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Is there a difference between a USB Flash Drive and USB External Hard Disk?

I have Sony DVD player BluRay disc, BDP-S370. I have a 32 Gig flash drive,
formatted FAT with Windows 7 Ultimate. It works very well with a DVD player
playing films. If I bought an external USB hard drive and formatted it the
same, would it work as the flash drive does? Is there anything I should watch
out for when buying the external drive?

In this excerpt from
Answercast #80
, I look at the similarities between a USB Flash Drive and USB
External Hard Disks and how to format them for a computer and DVD player.

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USB Flash and External Disks

The short answer is it will work just fine.

So, the issue is that – as far as the device you’re connecting to? It can’t really distinguish between the types of media inside that external USB drive.

If it happens to be flash memory or if it happens to be a hard disk, an actual physical hard disk, it doesn’t matter. They are both disk-like devices and they just look like “some” amount of disk storage.

One might be a little bit faster; one might be a little bit bigger than the other; but they are just disks – they are literally just disks as far as the device that they are connecting to thinks.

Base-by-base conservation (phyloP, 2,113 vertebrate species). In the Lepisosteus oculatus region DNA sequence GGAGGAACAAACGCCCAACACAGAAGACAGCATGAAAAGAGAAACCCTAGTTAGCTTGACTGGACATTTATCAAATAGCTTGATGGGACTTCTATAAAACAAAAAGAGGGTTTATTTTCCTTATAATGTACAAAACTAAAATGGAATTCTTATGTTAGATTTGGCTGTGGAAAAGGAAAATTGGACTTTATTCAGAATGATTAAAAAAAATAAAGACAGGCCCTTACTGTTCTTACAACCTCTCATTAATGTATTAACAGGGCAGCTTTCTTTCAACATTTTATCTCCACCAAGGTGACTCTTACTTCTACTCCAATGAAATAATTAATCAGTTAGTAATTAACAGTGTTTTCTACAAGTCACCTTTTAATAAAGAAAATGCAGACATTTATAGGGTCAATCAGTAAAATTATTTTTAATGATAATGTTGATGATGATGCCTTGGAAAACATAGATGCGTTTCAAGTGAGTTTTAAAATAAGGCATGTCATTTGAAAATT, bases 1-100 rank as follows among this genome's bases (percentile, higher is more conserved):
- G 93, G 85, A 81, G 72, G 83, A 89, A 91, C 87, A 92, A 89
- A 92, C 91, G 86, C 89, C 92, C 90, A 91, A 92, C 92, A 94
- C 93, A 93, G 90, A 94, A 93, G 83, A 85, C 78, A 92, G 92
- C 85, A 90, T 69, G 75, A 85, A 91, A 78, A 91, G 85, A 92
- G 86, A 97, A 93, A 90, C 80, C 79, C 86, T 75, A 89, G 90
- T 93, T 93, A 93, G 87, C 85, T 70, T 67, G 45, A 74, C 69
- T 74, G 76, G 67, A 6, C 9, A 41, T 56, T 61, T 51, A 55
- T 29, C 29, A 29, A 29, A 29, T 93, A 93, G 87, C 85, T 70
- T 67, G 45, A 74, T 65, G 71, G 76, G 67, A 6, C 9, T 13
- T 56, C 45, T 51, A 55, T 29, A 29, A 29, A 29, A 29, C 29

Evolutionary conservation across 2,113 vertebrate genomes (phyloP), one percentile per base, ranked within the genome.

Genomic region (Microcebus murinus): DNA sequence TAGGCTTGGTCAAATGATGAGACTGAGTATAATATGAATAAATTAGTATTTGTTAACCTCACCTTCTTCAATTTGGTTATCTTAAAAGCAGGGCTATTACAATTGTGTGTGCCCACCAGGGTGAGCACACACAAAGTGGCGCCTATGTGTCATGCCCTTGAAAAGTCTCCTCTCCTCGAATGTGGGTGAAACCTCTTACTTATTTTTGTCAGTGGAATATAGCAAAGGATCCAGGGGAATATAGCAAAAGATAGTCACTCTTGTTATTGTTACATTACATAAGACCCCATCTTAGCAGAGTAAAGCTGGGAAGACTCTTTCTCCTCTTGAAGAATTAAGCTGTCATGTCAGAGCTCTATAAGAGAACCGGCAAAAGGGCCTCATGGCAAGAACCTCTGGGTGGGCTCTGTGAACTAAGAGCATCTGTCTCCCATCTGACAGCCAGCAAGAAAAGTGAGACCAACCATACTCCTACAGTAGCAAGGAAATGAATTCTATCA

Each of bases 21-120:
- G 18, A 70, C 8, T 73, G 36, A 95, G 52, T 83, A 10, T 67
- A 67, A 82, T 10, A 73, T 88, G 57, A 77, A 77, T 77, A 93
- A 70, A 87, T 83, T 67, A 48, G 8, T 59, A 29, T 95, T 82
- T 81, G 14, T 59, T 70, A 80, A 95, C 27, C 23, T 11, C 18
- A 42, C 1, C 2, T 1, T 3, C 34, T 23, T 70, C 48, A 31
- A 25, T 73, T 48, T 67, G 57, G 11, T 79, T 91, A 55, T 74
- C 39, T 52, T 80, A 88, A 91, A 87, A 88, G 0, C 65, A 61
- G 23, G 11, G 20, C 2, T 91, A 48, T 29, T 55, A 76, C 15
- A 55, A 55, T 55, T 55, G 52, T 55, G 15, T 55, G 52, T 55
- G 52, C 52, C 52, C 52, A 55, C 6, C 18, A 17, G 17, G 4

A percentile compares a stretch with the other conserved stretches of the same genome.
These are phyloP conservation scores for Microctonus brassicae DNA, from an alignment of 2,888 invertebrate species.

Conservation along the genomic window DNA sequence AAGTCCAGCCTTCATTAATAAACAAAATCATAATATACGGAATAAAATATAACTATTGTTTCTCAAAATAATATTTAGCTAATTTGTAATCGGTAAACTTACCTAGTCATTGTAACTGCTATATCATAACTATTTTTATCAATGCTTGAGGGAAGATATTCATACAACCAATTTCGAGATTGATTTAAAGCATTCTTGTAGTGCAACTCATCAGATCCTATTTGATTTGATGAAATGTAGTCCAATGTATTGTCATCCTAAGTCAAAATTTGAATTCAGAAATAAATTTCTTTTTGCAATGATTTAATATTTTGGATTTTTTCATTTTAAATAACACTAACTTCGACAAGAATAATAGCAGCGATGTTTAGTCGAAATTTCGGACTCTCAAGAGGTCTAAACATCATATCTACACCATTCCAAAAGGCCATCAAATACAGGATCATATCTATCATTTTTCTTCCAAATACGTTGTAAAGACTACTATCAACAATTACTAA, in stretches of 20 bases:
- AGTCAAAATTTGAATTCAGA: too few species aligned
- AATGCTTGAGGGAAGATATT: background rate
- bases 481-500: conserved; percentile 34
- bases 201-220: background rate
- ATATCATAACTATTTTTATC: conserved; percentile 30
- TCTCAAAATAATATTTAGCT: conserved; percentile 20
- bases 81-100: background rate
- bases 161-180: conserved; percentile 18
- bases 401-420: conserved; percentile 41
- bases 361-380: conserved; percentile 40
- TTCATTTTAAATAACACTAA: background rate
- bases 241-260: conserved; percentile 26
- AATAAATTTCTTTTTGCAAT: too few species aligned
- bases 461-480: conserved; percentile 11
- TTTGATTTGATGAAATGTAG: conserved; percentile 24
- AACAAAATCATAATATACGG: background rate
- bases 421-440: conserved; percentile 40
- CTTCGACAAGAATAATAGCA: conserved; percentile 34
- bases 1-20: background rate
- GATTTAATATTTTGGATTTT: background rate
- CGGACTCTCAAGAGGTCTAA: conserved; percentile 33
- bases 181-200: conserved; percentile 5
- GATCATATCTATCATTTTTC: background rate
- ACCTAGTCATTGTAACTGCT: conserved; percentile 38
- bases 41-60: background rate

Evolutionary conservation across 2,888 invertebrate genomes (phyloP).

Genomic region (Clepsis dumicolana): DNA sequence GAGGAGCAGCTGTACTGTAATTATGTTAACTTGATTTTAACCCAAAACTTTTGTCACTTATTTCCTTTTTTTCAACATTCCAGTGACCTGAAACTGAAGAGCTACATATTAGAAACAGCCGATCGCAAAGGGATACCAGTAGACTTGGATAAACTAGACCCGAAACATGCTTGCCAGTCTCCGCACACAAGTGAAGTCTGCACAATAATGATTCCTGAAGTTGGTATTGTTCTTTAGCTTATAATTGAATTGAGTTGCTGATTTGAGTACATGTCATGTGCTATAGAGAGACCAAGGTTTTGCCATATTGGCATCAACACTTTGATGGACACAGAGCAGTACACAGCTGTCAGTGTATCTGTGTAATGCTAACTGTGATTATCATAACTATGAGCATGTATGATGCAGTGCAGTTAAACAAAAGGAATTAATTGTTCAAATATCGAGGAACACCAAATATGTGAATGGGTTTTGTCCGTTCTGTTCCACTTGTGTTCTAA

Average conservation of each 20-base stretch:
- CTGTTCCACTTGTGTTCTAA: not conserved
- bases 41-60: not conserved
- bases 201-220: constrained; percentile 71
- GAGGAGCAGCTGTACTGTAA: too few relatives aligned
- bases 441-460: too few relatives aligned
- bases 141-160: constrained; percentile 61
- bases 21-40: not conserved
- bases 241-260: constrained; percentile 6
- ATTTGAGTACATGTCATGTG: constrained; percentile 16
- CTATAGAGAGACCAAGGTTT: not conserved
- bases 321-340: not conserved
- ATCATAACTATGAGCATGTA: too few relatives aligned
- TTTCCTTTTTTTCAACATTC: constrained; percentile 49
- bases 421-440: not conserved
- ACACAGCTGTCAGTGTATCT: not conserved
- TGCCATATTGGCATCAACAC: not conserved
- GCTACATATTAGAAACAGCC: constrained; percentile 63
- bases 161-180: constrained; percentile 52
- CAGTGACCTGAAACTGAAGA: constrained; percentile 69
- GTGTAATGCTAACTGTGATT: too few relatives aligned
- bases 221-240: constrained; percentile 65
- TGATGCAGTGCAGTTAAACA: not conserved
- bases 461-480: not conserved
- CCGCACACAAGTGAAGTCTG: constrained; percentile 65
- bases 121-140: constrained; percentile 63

Formatting the drives

Now, the only thing that I would be concerned about is that, you are correct, I do believe you need to have the hard drive formatted using the FAT file system. FAT 32 should be just fine for most of the different devices that things might connect to.

That may limit you to the amount usable space on the external hard drive, I’m not sure but it’s something to be aware of.

Other than that, go for it! Grab yourself an external hard drive, format it FAT, load it up with whatever it is you’re using with that DVD player and my sense is it will work just fine.

(Transcript lightly edited for readability.)

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5 comments on “Is there a difference between a USB Flash Drive and USB External Hard Disk?”

  1. An external disk I would format in NTFS. A USB flash drive is a bit faster in Fat32.

    There are a few things you cannot do with a flash drive – e.g. you cannot INCLUDE folders into the library (in Windows 7). Or you cannot move a pagefile to a stick.

    Reply
  2. From a file size perspective, remember that FAT32 can’t handle files larger than 4GB, which usually doesn’t happen unless you’re storing large videos or backup files.
    If you will be storing large files like this, then format the drive for NTFS, otherwise FAT32 is usually fine.

    Reply
  3. Some say that other operating systems or even older Win systems can’t work with NTFS. Therefore the FAT32 formatting for compatibility.

    Reply
  4. @Duane
    It’s true that older Windows OSs can’t read NTFS, but anything since Windows 2000 and XP can use NTFS. So unless you need compatibility with versions of Windows ME, 98 and earlier, you don’t have to worry about that.

    Reply

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